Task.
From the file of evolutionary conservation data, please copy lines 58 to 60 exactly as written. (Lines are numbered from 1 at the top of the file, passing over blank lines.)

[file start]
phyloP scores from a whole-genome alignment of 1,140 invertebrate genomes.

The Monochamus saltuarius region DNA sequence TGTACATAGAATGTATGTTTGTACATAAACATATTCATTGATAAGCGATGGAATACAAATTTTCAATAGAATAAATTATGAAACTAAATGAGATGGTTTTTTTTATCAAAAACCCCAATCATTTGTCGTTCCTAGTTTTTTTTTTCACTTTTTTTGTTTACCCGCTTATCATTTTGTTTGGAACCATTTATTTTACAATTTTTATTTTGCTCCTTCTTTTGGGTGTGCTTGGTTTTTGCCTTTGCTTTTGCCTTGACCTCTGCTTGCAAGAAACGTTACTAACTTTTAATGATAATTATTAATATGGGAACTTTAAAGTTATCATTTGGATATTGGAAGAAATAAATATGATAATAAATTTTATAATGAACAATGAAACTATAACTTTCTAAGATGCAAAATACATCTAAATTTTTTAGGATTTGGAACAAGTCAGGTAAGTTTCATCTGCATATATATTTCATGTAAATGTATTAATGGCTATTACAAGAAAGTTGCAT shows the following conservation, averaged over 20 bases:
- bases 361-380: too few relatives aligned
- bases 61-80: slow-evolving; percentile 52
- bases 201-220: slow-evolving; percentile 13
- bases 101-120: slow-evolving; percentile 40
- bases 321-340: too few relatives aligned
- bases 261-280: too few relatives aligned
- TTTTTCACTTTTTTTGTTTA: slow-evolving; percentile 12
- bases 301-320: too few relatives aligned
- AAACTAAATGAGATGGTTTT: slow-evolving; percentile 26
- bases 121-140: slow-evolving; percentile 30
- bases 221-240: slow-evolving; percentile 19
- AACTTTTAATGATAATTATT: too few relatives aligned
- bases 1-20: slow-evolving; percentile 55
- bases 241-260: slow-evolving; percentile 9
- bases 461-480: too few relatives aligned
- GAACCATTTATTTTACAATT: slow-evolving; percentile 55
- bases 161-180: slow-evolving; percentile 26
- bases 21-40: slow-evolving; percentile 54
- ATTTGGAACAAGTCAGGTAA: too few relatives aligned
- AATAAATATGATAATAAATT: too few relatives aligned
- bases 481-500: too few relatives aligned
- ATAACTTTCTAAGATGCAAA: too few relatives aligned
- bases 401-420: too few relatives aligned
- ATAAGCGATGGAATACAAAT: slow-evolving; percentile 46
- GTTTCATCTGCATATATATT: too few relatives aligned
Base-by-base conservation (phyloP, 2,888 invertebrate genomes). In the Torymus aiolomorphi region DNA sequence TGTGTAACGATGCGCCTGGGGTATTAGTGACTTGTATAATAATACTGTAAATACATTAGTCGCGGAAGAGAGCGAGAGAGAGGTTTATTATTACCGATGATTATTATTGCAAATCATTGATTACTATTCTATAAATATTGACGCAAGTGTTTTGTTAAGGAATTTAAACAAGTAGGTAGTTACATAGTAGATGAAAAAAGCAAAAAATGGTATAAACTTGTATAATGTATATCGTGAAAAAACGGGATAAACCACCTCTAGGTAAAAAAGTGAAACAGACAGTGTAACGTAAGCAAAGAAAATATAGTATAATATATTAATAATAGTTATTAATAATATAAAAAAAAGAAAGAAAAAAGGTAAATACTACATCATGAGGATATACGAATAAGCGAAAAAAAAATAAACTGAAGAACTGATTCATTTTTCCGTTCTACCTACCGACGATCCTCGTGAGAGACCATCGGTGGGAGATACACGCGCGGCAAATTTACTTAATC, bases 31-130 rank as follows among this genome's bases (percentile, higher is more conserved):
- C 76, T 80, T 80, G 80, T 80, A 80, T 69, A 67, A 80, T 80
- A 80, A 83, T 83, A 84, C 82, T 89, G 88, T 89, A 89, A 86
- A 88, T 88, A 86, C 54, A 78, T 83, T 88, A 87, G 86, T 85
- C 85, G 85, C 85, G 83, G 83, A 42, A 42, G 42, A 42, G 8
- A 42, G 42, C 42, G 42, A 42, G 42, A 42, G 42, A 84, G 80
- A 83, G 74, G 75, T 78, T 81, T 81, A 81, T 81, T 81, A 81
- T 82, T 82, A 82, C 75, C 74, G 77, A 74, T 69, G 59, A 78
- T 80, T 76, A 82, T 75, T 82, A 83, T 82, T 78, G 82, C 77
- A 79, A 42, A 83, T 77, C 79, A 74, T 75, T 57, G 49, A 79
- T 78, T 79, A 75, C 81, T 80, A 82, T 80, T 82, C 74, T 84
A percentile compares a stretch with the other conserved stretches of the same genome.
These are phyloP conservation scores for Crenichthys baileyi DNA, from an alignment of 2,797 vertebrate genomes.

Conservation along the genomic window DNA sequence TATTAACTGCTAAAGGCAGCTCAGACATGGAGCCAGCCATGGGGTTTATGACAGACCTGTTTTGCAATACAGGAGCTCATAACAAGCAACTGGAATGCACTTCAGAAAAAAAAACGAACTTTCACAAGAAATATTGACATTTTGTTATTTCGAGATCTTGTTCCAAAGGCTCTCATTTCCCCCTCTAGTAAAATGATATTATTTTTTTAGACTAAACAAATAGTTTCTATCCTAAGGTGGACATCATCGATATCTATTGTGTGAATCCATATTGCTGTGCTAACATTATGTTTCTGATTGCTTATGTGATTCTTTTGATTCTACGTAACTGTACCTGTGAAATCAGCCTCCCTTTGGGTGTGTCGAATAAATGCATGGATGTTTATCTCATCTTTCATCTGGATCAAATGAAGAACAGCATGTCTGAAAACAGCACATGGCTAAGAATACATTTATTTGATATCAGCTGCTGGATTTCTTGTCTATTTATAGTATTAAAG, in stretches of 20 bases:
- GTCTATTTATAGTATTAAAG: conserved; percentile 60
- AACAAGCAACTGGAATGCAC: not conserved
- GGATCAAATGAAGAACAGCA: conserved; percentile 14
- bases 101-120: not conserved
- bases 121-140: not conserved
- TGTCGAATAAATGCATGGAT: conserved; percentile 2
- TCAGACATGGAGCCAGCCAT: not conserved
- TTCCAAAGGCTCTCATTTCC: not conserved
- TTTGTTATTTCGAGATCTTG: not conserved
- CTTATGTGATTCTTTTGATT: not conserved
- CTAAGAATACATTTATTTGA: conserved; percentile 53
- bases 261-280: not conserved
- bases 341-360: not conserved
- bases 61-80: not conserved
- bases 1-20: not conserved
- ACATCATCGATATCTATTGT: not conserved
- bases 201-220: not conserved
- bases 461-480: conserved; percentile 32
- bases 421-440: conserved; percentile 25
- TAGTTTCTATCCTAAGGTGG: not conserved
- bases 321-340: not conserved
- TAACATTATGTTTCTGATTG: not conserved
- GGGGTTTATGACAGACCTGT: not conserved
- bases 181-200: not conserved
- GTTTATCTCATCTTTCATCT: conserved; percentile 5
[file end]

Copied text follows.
- bases 201-220: not conserved
- bases 461-480: conserved; percentile 32
- bases 421-440: conserved; percentile 25